Today, there are thousands of sister cities in the world. But it was Stalingrad and Coventry that started this tradition.
In 1944, the Soviet city of Stalingrad and the British city of Coventry became the world’s first sister cities. Though located at different ends of Europe, these cities were united by a common terrible fate — during World War II, they were almost entirely destroyed.
Coventry was the first one to suffer. This large industrial center was home to numerous aviation industries, making it a prime target for the Luftwaffe.
The ruins of Earl Street in Coventry.
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During the night of November 14 to 15, 1940, 437 German planes bombed Coventry, destroying three quarters of the city: over four thousand houses, most industrial plants, as well as the famous St. Michael’s Cathedral. Five hundred and fifty four people died and another 865 were wounded.
Stalingrad picked up the "baton of death" in August 1942. That was when regular German raids on Coventry ended, but the city on the Volga had just begun.
Hertford Street in Coventry after German bombing raids.
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On August 23, four hundred planes of the 4th Air Fleet turned the life of Stalingraders into a real hell. Heavy high-explosive bombs fell on the city, destroying houses, followed by artillery shelling. The resulting whirlwind of fire scorched the center of the city to ashes.
"We went through a lot during the war, but what we saw on August 23 in Stalingrad struck us as a heavy nightmare," recalled Marshal Andrey Eremenko: "Continuously upward, here and there, clouds of smoke and fire erupted in bomb bursts. Huge columns of flames soared to the sky from the area of the oil storages and brought down a sea of fire and bitter, acrid smoke. Streams of burning oil and gasoline streamed toward the Volga, the river surface itself was on fire, steamboats were burning, the asphalt of roads and sidewalks stank from the heat, and telegraph poles instantly flashed up like matches... There was an overwhelming wall of noise, a hellish disharmony of sounds. The screech of bombs flying from above was mixed with the rumble of explosions, the clatter of crumbling buildings and the crackle of raging fire. In this chaos of sounds, the moans and curses of the dying, the cries and calls for help from children, and the sobs of women stood out clearly."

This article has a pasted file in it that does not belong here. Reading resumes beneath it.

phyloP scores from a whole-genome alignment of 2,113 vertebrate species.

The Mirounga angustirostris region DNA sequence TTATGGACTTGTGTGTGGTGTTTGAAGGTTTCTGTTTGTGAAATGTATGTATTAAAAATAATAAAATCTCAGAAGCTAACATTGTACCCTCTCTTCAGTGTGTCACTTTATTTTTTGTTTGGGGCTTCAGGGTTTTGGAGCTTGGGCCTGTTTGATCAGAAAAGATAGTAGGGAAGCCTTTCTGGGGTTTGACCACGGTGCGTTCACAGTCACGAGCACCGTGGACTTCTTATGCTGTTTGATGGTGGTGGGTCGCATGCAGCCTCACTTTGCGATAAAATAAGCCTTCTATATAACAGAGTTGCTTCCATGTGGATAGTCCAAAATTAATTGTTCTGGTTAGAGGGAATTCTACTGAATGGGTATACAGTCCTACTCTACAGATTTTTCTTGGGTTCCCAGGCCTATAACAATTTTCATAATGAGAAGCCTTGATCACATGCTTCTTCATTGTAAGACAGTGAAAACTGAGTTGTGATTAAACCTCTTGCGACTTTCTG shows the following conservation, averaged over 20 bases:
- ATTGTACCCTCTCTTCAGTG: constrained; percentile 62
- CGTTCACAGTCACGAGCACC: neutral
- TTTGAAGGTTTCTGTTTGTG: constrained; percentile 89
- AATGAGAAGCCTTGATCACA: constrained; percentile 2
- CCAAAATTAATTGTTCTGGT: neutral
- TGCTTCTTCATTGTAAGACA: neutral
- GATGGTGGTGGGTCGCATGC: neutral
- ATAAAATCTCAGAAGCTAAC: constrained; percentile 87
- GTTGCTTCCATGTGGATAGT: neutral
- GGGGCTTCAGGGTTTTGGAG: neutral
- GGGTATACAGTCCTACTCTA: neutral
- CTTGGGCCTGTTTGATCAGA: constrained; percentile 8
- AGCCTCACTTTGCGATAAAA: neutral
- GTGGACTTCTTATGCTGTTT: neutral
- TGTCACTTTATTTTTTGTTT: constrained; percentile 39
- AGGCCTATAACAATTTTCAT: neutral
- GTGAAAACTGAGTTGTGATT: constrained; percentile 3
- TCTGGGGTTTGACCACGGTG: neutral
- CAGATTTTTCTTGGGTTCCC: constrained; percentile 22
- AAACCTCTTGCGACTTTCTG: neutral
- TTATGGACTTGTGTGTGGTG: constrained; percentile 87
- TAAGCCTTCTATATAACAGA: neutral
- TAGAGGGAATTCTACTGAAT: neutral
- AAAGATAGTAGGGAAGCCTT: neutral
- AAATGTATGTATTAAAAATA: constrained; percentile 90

People walking in the ruins of Coventry Cathedral.
More than 40,000 people died in Stalingrad that day. What the air force could not destroy, was destroyed in the fierce fighting that followed on the streets of the city.
Sisters in misery
The women of Coventry supported Stalingrad at the very beginning of the huge battle. For example, their message to the inhabitants of the city on the Volga said: "From this city scarred and ravaged by the arch enemy of civilization, our hearts go out to you, who now face slaughter and suffering even more fearful."
Stalingrad after German bombing raid.
The August tragedy shocked the people of Coventry, who had once had to endure a similar nightmare. In 1943, Mayor Emily Smith and eight hundred other residents embroidered their names on a large tablecloth and sent it as a gift to Stalingrad. On the same tablecloth, they also embroidered the following words: "Little help is better than big sympathy."
In response, a specially designed album signed by 36,000 residents of the city was sent to Great Britain from the USSR. The following year, the two cities officially sealed the "ties of friendship", becoming the first sister cities in history.
Soviet troops in the center of Stalingrad after liberation.
During the subsequent decades, Coventry and Volgograd (Stalingrad was renamed in 1961) established bilateral cooperation, exchanged visits of officials and organized cultural programs. Even during the most difficult periods of the Cold War, this friendship did not stop.
However, in March 2022, after the start of Russia’s special military operation in Ukraine, Coventry suspended its ties with Volgograd.